Meghan Corbin claims she never wins a thing, so when this Mercyhurst University communication prof learned she had been chosen by Google as one of 8,000 “explorers” to pioneer the futuristic new Google Glass technology, she figured she’d been scammed.
Instead, a second look revealed that her tweeted response to Google’s contest question: “What would you do with Glass?” had put her squarely at the forefront of a new frontier known as “wearable computing.”
In 66 characters, Corbin pledged to “Engage students in discovering its potential in a higher education classroom.”
Her good fortune comes with a price: $1,500 for a test version of the device, which essentially is a wearable computer with head-mounted display that looks something like a pair of space-age specs. She soon expects to make the trip to New York City, where she’ll join other winners in learning the product’s functionality. Then it will be up to her and her tech-savvy comrades to test its relevance in the real world and report back to Google.
Among those explorers are at least two others from the Erie area, Erie Insurance’s Douglas Boldt and Cathedral Prep senior Mark Lyons.
For those unfamiliar with Google’s newest innovation, Glass is designed to perform many of the same tasks as smartphones without having to interrupt life by gazing down at the screen. You may be walking down the street, for instance, when you want to respond to a phone call or text. Or, you may want to Google directions. Ordinarily, you’d take attention off what you are doing to react. With Glass, the information appears before your eyes and you can take action by touching the side of the device or uttering a command.
At first blush, the photo and video applications of Glass seem to have the broadest appeal. The spectacles are constructed with a tiny camera and display screen attached to a rim above the right eye. You could be walking along the bayfront, for example, encounter a beautiful sunset, and with a simple voice command record a video or snap a photo.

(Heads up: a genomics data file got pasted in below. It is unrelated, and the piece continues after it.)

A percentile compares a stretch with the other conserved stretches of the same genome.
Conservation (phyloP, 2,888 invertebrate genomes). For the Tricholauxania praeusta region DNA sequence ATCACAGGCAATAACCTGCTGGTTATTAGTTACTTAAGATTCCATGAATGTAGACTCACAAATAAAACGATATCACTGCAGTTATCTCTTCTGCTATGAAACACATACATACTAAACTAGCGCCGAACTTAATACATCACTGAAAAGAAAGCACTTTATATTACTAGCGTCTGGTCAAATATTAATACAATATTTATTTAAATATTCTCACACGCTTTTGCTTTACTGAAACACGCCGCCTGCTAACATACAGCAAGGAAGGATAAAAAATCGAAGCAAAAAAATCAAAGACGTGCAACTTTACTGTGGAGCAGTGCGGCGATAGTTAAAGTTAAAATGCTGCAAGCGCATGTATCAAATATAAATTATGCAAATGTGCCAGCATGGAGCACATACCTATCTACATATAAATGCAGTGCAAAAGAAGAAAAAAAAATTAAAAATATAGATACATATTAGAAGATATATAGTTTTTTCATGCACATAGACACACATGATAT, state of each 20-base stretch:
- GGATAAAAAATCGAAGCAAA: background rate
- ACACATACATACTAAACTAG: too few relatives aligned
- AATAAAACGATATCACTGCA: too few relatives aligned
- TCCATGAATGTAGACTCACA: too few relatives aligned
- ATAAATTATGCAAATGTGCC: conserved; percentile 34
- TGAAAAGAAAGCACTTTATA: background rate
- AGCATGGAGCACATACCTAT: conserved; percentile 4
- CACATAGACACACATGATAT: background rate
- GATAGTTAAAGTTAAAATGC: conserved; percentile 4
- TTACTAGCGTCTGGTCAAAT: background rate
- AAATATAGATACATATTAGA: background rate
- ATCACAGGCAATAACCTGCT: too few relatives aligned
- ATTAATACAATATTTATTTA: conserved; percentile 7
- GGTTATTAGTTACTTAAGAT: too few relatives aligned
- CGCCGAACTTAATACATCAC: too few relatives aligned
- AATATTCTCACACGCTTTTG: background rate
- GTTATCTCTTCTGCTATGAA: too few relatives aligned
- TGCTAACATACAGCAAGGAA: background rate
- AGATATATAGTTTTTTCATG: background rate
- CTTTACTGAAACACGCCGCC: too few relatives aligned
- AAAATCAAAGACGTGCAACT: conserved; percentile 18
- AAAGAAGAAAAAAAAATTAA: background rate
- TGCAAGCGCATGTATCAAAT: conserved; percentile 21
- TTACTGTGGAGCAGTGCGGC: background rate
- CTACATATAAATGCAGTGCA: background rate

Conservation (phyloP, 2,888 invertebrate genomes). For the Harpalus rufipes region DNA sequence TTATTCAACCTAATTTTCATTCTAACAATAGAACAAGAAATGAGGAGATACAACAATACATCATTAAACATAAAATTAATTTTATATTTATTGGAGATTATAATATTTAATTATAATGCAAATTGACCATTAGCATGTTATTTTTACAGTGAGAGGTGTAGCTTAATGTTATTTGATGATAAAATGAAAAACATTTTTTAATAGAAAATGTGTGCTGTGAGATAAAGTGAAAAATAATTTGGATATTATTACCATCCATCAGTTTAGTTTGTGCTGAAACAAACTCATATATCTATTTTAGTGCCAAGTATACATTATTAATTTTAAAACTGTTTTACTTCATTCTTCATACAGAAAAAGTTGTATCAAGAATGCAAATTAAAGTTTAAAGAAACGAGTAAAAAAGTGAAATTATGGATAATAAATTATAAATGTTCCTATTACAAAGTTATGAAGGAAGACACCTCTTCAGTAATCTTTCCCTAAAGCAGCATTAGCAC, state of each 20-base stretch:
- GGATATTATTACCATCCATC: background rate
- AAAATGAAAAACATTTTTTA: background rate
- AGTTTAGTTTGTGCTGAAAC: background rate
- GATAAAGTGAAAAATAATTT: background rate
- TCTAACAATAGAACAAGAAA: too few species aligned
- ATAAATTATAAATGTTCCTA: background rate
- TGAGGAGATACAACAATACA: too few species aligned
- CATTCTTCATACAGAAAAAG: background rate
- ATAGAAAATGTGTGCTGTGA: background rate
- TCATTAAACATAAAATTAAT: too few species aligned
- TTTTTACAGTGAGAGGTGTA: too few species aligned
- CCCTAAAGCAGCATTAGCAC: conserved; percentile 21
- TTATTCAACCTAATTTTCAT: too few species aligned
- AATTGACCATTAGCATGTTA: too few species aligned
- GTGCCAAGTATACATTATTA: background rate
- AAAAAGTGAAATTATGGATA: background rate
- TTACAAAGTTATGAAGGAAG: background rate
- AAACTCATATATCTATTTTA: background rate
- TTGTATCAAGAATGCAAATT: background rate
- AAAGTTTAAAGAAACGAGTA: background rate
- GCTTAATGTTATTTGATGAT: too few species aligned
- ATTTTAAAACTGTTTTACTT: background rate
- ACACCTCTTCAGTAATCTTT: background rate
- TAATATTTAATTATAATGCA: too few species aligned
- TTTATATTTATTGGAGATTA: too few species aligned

Corbin, who believes she is one of a handful of Glass explorers representing higher ed, is envisioning all kinds of ways of leveraging this new technology in the classroom.
“Imagine,” said Corbin, “that we are studying Gannt charts and I have a student who says, ‘I don’t even know what a Gannt chart is.’ If we all had this technology, I could say, ‘Glass, Google Gannt chart,’ and everyone would see it right before their eyes.”
Corbin said Glass would free her from the constraints of laptops, PowerPoints and notes to create a seamless, hands-free classroom experience.
I think it could potentially improve my lecture,” she said. “My lecture notes could streamline on a Glass feed and I wouldn’t have to interrupt the interaction with my students.”
Students, meanwhile, could use Glass to videotape presentations, access their own notes, view illustrations; they could also summon Facebook and Twitter.
“I see the benefits, but also the potential drawbacks,” Corbin said.
She pointed to ethical and privacy concerns, like the opportunity to cheat or to take photos and videos of people without their knowledge, all of which will need to be explored as well.
As an educator, Corbin is particularly excited about how Glass will impact the classroom of the future. Other explorers, from congressmen to rappers, have pledged their own assorted applications. One said she would use Google Glass on a trip to Japan to take pictures and video that she could share with her grandmother in the U.S. Former House of Representatives Speaker Newt Gingrich said he would take his Glass “on tours of zoos and museums to share the animals and fossils.”
Explorers like Corbin and her Mercyhurst students will help Google better understand how Glass can be integrated into today’s world and use that information to make changes before the product hits the mass market sometime later this year or early next.
Corbin has started a blog, glassinclass.blogspot.com, where she’ll be sharing her experiences as she navigates the world of Google Glass.
“I’m a communicator by nature,” she said. “As one of only 8,000 people worldwide testing this technology, I want to be able to share my experiences with as many people as possible.”